CALGARY, Alberta, Dec 24 (Reuters) - Imperial Oil Ltd has upped its cost estimate for the Mackenzie Gas Project in Canada’s far north by about 40 percent because of rising prices for materials and labor, meaning the entire project would cost more than C$20 billion ($18.82 billion) if it goes ahead.
Imperial, 69.6-percent owned by Exxon Mobil Corp, said it has still not decided whether to proceed with the long-delayed project given the weak state of the North American natural gas market.
Imperial is the lead company in the Mackenzie Gas Project consortium, which also includes ConocoPhillips, Exxon Mobil Canada, Royal Dutch Shell PLC and the Aboriginal Pipeline Group.
“The Mackenzie Gas Project proponents have not yet made a decision to construct the project because of the current natural gas market conditions,” Imperial said in a filing to Canada’s National Energy Board (NEB).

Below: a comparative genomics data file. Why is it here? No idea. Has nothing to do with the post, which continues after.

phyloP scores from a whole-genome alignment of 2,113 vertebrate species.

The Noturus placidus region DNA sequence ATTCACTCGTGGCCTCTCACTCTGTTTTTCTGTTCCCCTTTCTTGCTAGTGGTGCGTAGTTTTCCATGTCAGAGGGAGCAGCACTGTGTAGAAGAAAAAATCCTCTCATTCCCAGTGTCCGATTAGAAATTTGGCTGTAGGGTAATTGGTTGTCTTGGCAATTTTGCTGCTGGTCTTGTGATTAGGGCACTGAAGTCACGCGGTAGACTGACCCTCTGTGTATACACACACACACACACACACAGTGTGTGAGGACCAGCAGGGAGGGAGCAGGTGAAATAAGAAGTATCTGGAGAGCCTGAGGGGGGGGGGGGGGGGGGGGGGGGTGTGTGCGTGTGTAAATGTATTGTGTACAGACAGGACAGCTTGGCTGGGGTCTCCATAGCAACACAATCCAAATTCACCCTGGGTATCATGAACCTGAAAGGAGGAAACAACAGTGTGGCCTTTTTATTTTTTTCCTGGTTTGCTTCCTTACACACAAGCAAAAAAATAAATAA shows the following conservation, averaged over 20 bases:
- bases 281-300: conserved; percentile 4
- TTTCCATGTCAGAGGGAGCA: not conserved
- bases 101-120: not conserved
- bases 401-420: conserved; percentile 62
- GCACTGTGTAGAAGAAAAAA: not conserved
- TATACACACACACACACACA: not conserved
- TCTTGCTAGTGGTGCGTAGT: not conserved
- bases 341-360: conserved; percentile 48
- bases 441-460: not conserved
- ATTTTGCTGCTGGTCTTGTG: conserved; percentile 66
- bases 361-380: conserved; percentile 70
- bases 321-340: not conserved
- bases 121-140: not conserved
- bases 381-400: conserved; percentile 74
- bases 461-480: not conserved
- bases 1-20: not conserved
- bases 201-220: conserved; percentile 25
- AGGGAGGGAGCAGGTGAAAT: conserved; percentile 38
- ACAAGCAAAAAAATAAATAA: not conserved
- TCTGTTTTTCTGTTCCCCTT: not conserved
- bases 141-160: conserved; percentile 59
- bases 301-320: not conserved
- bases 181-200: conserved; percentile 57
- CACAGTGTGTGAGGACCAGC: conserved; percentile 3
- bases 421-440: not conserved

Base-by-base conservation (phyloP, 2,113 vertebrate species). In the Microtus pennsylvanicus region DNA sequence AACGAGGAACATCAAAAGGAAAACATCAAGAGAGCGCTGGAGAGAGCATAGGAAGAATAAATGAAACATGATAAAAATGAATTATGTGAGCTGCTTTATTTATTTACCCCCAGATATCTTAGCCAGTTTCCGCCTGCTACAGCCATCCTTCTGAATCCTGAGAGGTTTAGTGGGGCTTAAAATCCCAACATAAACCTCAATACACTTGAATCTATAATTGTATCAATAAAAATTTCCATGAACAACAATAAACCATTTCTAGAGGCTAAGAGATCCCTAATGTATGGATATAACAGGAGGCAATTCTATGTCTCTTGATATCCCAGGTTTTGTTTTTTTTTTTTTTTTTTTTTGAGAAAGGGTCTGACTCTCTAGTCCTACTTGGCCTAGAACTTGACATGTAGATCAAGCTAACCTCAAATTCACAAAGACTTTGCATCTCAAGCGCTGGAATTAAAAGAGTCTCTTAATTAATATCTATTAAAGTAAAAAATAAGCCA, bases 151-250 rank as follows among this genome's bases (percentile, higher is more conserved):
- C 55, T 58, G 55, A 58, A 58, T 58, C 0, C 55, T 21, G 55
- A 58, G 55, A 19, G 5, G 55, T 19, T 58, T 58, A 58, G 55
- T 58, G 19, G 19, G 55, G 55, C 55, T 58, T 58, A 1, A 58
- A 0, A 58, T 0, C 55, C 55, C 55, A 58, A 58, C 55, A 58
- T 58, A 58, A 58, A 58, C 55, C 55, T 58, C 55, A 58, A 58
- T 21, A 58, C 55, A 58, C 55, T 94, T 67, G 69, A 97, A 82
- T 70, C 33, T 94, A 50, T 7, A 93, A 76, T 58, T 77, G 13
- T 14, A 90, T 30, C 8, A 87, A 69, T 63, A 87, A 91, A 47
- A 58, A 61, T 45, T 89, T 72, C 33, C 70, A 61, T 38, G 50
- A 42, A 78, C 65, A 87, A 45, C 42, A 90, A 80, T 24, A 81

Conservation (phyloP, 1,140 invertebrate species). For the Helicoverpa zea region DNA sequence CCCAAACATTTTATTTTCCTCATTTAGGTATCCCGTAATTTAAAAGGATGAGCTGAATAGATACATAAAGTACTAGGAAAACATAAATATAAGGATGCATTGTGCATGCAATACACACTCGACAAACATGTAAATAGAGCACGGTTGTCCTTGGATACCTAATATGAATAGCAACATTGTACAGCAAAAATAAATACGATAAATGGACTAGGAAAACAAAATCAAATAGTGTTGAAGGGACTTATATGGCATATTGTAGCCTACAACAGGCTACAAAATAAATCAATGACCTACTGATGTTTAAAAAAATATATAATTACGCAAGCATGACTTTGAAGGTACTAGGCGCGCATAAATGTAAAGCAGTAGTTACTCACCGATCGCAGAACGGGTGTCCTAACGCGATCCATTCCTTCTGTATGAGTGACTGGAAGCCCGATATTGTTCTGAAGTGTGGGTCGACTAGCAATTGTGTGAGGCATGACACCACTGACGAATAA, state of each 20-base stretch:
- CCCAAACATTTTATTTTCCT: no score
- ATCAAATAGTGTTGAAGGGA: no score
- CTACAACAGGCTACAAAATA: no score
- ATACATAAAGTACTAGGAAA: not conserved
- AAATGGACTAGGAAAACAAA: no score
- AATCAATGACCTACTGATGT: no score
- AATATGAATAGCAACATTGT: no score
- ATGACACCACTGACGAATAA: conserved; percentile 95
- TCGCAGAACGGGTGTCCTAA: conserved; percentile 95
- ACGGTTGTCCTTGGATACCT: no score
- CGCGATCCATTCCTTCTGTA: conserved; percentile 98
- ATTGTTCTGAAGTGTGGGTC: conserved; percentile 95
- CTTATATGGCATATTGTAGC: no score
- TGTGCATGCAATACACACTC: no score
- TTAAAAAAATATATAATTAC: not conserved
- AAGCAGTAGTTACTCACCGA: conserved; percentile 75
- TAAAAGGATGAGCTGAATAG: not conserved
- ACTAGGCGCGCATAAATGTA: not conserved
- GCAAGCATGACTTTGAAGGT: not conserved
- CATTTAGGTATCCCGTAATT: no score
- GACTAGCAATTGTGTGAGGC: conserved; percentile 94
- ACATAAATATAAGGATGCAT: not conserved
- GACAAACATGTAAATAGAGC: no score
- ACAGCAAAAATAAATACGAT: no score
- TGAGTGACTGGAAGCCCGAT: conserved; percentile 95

The project involves building a 1,196-kilometre (750-mile) pipeline system along the Mackenzie Valley in the Northwest Territories to link natural gas wells in the far north to southern markets.
It has been beset by delays and rising costs as well as concerns about North American gas prices, which have dived in recent years due to rapid development of shale supplies.
Imperial Oil said cost estimates for the gas-gathering system and Mackenzie Valley pipeline have increased to a total of C$16.1 billion, compared with a 2007 estimate of C$11.3 billion.
That does not include the cost of developing three natural gas anchor fields in the Mackenzie Delta on the Beaufort Sea coast, which in 2007 Imperial put at close to C$5 billion.
The company did not provide an updated total cost estimate for the entire project but it would have to be more than C$20 billion now, even if the gas-field estimate has not risen.
Imperial’s 2007 estimate for the entire project was $16.2 billion.
Increasing costs for materials and labor are problems that could haunt other major energy infrastructure projects being proposed in Canada, including Enbridge Inc’s Northern Gateway pipeline, which was given the green light by the NEB last week.
The tight labor market in Western Canada, home to the country’s vast oil sands, is a persistent headache for energy producers building new oil and gas projects.